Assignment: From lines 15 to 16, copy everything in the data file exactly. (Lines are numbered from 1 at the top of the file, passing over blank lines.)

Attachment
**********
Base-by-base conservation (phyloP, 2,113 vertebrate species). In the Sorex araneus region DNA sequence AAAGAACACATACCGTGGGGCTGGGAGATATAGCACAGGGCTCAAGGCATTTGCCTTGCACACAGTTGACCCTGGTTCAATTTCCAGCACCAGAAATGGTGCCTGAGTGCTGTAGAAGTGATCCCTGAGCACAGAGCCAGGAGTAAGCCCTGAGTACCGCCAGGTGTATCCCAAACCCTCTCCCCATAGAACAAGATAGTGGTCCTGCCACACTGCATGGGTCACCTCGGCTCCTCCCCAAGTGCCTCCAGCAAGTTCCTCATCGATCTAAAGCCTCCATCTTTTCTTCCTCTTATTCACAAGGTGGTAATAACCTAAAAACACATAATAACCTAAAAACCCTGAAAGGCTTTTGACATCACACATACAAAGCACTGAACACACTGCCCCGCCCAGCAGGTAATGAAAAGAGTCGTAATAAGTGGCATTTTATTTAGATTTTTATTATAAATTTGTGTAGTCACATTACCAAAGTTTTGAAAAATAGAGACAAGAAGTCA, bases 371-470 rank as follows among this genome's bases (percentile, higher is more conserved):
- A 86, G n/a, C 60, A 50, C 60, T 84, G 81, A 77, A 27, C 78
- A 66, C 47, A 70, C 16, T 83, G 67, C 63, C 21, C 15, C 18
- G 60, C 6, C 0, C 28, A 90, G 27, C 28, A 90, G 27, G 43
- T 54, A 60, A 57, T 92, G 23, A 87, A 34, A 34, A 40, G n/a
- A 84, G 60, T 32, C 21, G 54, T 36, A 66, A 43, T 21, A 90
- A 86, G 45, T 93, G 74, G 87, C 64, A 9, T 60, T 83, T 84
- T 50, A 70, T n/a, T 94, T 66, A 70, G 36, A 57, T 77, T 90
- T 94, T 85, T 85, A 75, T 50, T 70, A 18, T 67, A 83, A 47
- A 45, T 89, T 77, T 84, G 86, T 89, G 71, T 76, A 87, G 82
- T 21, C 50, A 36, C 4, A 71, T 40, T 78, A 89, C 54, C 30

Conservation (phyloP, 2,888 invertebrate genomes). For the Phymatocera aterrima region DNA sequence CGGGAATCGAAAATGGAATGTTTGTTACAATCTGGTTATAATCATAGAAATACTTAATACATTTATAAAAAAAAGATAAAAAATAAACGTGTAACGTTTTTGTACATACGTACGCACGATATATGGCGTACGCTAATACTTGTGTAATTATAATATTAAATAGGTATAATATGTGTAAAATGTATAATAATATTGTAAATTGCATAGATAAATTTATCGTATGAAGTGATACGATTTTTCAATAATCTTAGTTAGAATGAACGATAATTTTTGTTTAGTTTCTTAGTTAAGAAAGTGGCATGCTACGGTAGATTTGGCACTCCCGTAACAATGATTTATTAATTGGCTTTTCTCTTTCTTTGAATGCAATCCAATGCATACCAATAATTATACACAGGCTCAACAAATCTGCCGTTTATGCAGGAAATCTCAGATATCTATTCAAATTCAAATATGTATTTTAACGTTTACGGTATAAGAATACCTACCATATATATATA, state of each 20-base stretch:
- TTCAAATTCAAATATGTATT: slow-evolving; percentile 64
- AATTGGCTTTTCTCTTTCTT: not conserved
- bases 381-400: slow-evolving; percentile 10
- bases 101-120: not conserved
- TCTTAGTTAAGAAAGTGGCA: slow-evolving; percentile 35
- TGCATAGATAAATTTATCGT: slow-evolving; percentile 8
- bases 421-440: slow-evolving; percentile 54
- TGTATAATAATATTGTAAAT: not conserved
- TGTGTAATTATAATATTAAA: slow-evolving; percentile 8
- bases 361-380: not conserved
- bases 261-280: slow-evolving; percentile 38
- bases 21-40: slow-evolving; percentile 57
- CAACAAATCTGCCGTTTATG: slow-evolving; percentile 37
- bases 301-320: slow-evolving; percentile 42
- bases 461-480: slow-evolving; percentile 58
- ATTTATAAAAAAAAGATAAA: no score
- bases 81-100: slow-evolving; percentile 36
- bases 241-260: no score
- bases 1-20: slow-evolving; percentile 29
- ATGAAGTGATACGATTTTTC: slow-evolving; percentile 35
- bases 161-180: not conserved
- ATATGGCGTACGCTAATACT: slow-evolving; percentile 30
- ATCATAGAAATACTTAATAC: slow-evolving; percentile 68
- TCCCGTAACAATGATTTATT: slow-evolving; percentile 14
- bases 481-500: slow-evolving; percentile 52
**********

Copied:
- bases 381-400: slow-evolving; percentile 10
- bases 101-120: not conserved